Timid dogs often present a huge training challenge. Some are born timid; others are made that way by abusive handling. As fear is the main reason dogs bite, there is no greater nature/nurture nightmare than a genetically timid dog who has been abused. This poor soul is an accident waiting to happen.
The clinically timid dog appears desperate, almost paranoid. This is the puppy in the litter who holds back. He’s the least likely to approach new people and may be reluctant to explore novel things. His fearfulness interferes with his enjoyment of life and, often, our enjoyment of him.
Many people are attracted to this puppy when selecting one, either because they feel sorry for him or because they believe he’ll be a laid-back adult. Charming though he may be, I would discourage families with young children from taking a timid dog. He is probably too emotionally fragile for the rough and tumble of kids.
For those of us who are committed to adopting dogs out of shelters and ones in need of a home, timidity is a common problem. Rehabilitating these dogs can be a painstaking process and clearly not for everyone. It can be tremendously gratifying, though, for those who are up to the challenge.
No matter what Imp is afraid of and to what degree, the remedy is the same. Imp needs to be systematically desensitized to the object(s) of his fear while simultaneously counter-conditioned so that good things happen in their presence.
When I am hired to help with a dog who is timid around strangers, I will typically ignore him at first and quickly sit down. Sitting makes me less threatening than standing.
The main mistake well-intentioned people make with these dogs is to come on too strong too fast. This can do more harm than good. Imp needs to make the first move.
The timid dog appreciates this. First sessions are often awkward in that my client’s paying me beaucoup bucks and I am completely ignoring my charge.
Food is a powerful icebreaker with timid dogs. It is vital that the delivery of food be well timed. Once Imp settles down, typically far away from me, I’ll toss treats underhand his way.
To try to sweet-talk him out of the corner, he’s cowering in is too much pressure for our first date. It’s a good sign if Imp eats the treats. I have seen emaciated dogs refuse food because their fear trumped their hunger.
Should he be relaxed enough to approach me, I’ll offer food from my hand held at his chest level while avoiding direct eye contact.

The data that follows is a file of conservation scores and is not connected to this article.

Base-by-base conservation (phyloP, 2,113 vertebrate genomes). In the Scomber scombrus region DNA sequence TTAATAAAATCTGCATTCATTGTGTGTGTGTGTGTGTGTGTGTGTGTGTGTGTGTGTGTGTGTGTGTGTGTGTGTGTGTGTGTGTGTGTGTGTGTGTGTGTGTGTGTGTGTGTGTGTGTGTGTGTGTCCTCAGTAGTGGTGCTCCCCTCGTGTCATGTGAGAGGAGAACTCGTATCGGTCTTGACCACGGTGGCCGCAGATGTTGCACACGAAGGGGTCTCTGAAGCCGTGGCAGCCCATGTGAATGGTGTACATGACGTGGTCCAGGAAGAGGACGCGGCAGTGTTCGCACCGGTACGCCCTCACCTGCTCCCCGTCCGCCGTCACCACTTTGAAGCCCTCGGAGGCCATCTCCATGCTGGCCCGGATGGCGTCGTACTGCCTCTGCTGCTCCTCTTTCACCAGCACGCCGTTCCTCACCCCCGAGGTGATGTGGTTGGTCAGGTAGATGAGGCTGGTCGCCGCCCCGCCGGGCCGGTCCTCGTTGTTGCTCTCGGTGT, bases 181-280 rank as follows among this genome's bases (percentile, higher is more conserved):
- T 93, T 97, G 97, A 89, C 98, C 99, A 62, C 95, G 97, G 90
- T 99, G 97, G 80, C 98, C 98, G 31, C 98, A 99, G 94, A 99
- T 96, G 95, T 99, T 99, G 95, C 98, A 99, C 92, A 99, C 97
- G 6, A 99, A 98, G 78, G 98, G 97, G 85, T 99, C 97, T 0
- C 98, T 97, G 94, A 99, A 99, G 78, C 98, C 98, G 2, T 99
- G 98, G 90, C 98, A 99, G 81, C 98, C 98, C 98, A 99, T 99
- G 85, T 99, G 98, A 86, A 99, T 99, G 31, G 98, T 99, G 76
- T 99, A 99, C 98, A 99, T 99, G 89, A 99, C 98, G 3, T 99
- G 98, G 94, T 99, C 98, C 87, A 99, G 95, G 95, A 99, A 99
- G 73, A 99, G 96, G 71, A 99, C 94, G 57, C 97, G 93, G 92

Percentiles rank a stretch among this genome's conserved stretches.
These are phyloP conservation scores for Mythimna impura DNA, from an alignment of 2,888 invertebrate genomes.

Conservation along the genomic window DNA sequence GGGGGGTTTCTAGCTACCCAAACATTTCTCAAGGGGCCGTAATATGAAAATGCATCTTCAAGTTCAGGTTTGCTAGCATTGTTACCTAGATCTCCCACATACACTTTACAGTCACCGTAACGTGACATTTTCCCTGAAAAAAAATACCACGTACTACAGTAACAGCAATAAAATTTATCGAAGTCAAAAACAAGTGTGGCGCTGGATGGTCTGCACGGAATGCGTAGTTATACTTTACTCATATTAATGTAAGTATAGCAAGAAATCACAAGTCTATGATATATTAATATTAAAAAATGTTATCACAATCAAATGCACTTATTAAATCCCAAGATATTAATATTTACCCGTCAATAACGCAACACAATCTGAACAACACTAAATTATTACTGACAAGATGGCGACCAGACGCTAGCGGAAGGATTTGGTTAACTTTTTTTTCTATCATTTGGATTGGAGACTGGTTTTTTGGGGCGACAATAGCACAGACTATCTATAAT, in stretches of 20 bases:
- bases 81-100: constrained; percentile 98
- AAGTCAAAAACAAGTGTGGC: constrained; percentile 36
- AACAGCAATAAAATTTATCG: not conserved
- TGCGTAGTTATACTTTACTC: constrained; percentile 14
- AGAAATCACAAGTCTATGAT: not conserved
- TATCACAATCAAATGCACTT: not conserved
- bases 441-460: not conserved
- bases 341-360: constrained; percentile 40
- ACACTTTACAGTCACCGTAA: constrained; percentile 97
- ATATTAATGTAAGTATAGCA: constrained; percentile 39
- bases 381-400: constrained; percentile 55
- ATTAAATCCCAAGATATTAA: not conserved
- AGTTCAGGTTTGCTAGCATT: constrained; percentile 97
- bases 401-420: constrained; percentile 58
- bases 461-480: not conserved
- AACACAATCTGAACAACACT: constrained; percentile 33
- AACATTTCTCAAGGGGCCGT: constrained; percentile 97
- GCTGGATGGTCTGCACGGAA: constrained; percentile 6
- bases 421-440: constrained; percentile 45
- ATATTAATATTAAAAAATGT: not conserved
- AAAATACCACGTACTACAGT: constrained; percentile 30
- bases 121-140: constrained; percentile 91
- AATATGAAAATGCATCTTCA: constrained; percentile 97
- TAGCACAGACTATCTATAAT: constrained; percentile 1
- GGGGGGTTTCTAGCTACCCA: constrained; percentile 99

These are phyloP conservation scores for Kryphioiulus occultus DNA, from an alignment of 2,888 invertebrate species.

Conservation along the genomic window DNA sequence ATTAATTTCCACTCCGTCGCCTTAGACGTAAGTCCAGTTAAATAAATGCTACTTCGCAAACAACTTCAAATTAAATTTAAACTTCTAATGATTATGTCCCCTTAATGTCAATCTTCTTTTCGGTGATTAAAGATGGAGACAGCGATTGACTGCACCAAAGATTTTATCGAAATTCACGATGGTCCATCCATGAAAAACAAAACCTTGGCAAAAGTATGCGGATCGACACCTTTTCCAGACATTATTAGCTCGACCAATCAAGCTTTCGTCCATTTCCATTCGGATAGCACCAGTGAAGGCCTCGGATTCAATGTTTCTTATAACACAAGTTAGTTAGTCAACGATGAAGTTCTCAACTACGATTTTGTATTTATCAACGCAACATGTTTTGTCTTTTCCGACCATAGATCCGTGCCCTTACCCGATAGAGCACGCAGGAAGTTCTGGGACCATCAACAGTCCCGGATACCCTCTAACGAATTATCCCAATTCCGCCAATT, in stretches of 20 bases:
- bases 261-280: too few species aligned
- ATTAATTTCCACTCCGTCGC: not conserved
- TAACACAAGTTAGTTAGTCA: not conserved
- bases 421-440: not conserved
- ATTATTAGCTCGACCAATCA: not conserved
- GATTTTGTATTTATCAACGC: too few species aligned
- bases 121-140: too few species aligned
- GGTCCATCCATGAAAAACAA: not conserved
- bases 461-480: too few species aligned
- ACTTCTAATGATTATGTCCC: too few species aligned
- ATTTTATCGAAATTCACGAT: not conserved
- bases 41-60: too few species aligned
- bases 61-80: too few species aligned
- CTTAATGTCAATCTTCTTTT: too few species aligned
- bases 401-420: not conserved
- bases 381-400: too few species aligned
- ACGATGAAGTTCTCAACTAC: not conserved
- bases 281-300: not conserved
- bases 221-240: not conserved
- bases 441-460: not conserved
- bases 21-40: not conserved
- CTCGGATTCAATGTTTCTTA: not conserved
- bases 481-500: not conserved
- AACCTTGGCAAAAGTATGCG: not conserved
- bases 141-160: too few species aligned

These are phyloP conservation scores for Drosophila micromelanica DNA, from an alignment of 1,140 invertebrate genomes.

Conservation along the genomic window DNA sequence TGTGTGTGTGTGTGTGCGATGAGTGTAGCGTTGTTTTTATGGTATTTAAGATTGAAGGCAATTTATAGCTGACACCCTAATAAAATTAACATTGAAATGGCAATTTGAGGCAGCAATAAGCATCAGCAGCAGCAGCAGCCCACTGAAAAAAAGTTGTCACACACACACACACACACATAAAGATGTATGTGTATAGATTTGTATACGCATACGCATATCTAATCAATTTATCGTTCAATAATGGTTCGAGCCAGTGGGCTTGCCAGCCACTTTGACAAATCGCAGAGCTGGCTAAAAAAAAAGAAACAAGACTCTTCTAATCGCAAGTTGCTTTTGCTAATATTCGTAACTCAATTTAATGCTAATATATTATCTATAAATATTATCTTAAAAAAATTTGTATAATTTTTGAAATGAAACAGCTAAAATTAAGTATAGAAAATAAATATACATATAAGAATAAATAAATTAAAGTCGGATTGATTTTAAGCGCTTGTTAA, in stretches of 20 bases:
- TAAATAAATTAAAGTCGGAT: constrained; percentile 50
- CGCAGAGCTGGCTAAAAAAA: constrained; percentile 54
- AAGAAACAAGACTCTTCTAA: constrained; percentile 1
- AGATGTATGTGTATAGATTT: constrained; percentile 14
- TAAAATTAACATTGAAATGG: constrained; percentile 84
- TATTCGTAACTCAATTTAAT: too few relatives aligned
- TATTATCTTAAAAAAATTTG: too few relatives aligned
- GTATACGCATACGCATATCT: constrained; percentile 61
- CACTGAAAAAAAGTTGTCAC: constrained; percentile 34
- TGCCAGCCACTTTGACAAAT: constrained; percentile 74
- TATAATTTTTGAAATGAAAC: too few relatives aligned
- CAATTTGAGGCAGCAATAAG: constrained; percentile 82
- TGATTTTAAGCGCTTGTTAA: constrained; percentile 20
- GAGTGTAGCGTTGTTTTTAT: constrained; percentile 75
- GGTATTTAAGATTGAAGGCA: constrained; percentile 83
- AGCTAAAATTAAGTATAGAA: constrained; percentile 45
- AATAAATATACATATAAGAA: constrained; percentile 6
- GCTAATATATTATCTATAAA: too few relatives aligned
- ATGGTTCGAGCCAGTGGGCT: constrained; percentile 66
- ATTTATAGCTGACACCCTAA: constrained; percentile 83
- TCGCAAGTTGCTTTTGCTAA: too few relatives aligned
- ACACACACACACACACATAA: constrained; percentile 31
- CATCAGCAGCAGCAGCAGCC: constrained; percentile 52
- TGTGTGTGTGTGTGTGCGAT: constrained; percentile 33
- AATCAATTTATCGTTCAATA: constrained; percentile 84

Where it gets dicey is if Imp’s threatening –growling, snarling or lunging. I withhold treats here lest he misinterpret these behaviors as a means to getting food. It is important to acknowledge his actions, not his attitude.
Cowering and lunging are flip-side expressions of Imp’s fear. His objective is to maximize the distance between us, either by retreating himself or by causing me to back off. Avoiding me is a reinforceable choice for our first meeting. Menacing me is not.
Once Imp begins to relax, it’s time to raise the bar by rewarding progressively more confident displays. Here, this means his tolerating less distance between the two of us.
So, let’s say Imp’s established his comfort zone at ten feet. Although I’d prefer his making the first move and approach me, even if he doesn’t, I will still reinforce his tolerating my advancing to nine or nine-and-a-half feet.
Throughout, my voice is friendly, my eyes are soft, hand gestures are small, and my posture is confident. To be tentative with a timid dog keeps him on guard. I always reach under, not over his head.
Consider all gained ground a victory and quit while you’re ahead. The next confidence-building session will start at this new demarcation.
We’re talking baby steps.
There will be advances and setbacks. Such is the nature of behavior. So long as there is more progress than steps backwards, the program is working. If Imp regresses, I typically split the difference by backing off a little, but not as much as he would want.
Now that rapport is established, add more enduring interactions.
Engage Imp in a gentle game of tug-of-war, one in which you let him win while telling him what a big brave boy he is.
Take him on a hike. Or out to dinner. By cultivating your trustworthiness, the foundation for Imp’s receptivity to learning the ABCs of training has been laid.
is a guest post by Jody Rosengarten, Dog Trainer and Behavioral Therapist from Fairfield, CT.
Visit her at her blog, The Bark Stops Here or call 203-372-BARK